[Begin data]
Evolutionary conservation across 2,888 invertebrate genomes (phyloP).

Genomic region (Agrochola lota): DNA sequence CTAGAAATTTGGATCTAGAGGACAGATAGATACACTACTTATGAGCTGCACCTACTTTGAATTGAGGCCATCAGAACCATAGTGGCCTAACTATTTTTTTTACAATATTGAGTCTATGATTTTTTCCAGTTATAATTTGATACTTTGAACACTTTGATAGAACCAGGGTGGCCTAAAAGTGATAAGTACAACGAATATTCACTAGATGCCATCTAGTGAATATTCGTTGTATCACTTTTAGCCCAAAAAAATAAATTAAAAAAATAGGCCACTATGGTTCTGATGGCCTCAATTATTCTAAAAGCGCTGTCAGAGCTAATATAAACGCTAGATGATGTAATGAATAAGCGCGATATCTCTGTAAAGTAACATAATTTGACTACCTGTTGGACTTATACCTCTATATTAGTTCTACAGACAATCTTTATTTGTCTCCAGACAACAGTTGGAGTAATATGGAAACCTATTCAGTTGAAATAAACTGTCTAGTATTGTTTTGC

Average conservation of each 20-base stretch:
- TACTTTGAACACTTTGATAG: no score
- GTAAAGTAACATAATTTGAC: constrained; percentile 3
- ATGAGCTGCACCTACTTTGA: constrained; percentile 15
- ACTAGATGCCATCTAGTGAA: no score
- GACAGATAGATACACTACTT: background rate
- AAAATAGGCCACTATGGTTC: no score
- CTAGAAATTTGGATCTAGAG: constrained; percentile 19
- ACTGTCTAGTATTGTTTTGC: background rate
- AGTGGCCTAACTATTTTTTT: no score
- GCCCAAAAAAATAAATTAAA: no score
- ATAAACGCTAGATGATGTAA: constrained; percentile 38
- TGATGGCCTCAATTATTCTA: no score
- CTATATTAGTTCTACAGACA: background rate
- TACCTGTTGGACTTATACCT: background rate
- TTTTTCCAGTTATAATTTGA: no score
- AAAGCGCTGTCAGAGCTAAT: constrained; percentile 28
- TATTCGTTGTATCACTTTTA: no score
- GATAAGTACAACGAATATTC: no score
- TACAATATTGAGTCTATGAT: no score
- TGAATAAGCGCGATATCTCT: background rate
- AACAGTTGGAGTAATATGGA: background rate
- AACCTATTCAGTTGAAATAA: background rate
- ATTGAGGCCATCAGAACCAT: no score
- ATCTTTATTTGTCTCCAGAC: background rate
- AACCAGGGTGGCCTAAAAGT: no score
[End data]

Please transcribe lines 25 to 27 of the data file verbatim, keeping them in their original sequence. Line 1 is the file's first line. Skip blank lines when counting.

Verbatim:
- AACCTATTCAGTTGAAATAA: background rate
- ATTGAGGCCATCAGAACCAT: no score
- ATCTTTATTTGTCTCCAGAC: background rate